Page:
Few things are more frightening for Texas residents who are disabled or age 65 or older than losing their Medicare benefits. Yet, several situations could leave you without insurance. Depending on the type of plan you have, you could lose your benefits for any number of reasons. Here is what you should know.
Understanding Medicare benefits
Medicare isn’t a single plan but has four distinct parts. Medicare Part A covers hospital visits, while Part B covers doctor visits and associated costs. Because Pats A and B only cover 80% of costs, most people buy Part C insurance covering the remainder of the expenses through private insurers. Medicare Part D pays for prescription drug costs also available through private insurers.
Reasons for losing your Medicare benefits
Some reasons for losing Medicare benefits can involve changing circumstances and are easily fixed. However, others are more serious and may require a Medicare termination defense to prove that you shouldn’t have your policies taken away. Among the reasons you could lose your benefits are:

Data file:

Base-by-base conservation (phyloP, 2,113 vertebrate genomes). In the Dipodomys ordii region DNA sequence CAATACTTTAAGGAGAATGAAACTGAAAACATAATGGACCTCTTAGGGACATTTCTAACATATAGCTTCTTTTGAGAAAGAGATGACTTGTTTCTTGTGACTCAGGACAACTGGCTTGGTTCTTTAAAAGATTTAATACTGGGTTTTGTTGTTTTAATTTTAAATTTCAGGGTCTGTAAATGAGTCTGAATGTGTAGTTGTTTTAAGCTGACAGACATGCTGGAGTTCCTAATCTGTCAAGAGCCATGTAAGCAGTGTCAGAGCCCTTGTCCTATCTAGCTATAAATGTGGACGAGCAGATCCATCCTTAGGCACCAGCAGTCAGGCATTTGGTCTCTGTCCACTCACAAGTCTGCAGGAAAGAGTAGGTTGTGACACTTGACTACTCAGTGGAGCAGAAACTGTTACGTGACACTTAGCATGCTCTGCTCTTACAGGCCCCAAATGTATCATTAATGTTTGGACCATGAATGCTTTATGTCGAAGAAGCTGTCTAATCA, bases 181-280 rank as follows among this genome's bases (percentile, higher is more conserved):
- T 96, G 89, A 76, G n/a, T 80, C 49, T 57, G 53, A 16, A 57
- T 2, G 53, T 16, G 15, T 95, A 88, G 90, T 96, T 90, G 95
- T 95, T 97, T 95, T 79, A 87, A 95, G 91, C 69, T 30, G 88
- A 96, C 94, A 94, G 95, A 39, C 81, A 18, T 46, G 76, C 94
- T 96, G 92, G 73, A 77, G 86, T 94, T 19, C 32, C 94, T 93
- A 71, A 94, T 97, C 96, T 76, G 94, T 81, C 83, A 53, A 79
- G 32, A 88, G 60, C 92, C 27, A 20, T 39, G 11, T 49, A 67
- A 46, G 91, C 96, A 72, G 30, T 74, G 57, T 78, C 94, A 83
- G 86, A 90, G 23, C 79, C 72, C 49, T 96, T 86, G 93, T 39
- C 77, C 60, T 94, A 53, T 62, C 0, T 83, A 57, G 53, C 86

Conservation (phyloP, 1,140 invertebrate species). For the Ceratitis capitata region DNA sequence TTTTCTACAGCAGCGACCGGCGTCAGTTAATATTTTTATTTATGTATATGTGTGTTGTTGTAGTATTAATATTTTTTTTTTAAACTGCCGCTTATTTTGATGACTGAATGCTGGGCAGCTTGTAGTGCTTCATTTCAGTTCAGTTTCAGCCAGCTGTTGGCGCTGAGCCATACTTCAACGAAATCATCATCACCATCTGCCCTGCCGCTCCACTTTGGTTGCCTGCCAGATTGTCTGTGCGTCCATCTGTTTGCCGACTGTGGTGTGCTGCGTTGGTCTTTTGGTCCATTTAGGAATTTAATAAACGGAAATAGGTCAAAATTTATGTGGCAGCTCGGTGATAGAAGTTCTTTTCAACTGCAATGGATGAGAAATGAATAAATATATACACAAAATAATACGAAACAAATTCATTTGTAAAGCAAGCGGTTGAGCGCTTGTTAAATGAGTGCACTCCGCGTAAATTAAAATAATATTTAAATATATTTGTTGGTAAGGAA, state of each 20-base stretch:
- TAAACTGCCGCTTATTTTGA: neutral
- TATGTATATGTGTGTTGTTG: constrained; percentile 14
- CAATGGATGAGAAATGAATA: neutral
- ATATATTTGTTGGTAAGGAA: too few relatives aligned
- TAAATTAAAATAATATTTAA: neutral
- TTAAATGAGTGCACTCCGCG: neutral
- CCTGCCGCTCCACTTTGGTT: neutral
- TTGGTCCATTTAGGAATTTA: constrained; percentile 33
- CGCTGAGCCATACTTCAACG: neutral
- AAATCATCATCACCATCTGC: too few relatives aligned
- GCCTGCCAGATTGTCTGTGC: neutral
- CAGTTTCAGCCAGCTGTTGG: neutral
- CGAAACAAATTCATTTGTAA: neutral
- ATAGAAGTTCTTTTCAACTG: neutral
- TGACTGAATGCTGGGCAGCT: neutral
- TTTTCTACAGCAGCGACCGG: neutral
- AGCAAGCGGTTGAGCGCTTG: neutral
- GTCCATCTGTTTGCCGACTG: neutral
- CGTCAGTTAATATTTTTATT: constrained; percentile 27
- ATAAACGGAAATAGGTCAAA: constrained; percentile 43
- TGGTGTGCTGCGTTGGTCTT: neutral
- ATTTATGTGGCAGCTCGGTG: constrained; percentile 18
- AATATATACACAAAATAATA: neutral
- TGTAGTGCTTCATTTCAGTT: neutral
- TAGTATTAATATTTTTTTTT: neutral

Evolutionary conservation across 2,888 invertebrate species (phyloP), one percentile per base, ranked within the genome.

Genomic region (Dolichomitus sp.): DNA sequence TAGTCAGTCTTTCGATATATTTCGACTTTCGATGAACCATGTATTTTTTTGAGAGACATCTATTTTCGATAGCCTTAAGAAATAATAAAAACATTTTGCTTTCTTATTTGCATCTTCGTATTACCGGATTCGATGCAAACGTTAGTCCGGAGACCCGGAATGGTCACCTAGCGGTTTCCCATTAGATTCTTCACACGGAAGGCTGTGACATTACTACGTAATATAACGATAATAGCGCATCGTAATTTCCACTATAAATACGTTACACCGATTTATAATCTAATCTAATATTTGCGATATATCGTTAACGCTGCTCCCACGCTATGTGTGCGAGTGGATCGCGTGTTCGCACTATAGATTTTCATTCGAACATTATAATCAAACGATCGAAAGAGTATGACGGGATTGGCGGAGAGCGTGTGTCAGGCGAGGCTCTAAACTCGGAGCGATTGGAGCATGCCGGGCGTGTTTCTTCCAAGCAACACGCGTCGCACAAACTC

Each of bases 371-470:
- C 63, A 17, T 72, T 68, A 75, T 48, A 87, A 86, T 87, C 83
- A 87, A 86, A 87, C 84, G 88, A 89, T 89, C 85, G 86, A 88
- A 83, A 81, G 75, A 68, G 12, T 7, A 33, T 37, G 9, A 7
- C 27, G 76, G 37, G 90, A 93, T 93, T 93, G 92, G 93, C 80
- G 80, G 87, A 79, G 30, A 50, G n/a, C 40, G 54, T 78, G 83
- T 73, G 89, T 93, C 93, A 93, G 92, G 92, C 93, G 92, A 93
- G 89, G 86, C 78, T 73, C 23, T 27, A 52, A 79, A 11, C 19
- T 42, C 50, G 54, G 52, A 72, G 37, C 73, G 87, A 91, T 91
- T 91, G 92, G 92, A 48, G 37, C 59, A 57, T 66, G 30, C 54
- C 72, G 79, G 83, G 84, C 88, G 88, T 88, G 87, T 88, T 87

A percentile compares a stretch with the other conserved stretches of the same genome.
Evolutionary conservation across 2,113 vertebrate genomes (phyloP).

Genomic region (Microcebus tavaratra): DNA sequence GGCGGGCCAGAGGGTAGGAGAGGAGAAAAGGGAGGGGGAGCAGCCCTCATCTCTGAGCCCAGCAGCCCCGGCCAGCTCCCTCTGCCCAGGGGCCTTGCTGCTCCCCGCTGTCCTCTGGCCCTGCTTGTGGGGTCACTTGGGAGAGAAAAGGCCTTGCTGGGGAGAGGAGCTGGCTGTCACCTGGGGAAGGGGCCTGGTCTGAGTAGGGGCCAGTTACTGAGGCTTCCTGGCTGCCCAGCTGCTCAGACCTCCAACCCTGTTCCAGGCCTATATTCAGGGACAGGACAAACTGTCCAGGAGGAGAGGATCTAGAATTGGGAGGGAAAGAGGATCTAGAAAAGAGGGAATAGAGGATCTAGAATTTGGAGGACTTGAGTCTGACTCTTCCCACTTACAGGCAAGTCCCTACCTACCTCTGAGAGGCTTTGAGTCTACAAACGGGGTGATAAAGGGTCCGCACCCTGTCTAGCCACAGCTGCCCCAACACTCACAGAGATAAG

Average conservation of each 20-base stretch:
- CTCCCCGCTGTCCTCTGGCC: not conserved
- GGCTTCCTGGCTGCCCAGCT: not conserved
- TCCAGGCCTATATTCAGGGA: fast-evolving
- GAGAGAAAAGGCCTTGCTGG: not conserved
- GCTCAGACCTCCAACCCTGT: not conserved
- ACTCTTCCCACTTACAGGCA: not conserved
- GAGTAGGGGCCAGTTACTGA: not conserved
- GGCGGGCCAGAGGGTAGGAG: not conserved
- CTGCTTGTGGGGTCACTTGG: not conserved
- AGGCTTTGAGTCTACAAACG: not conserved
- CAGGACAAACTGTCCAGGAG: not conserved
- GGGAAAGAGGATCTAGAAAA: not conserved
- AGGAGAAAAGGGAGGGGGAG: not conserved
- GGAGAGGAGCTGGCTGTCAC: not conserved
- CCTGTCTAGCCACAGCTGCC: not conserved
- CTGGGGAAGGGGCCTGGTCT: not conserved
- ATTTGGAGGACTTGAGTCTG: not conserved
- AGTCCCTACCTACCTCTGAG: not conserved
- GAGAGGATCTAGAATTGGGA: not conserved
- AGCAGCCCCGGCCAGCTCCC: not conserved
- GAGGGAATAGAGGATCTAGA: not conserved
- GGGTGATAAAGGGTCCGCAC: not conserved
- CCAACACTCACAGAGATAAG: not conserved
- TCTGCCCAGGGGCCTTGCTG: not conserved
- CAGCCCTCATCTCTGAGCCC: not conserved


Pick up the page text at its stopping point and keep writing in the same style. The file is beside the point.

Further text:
• You no longer have a qualifying disability if you are under 65
• You don’t pay your plan premiums
• You move outside the coverage area of your private plan
• Your plan has been discontinued
• You lied or provided misleading information on your application
• You committed Medicare fraud
Navigating healthcare red tape
While you may easily find another Medicare or health insurance plan before yours terminates, the situation may not be so easy if you have been accused of misleading information or fraud. Understanding the healthcare system is difficult at best and impossible for other. Cutting through the red tape of applications may also have inadvertently caused you to incorrectly answer some questions about your conditions or other essential information.
An accusation of fraud can be more complicated and requires an aggressive defense. Always keep thorough records of your conditions, treatments, and other pertinent information to back up your claims to prove that no fraud or misinformation was involved in any Medicare treatment.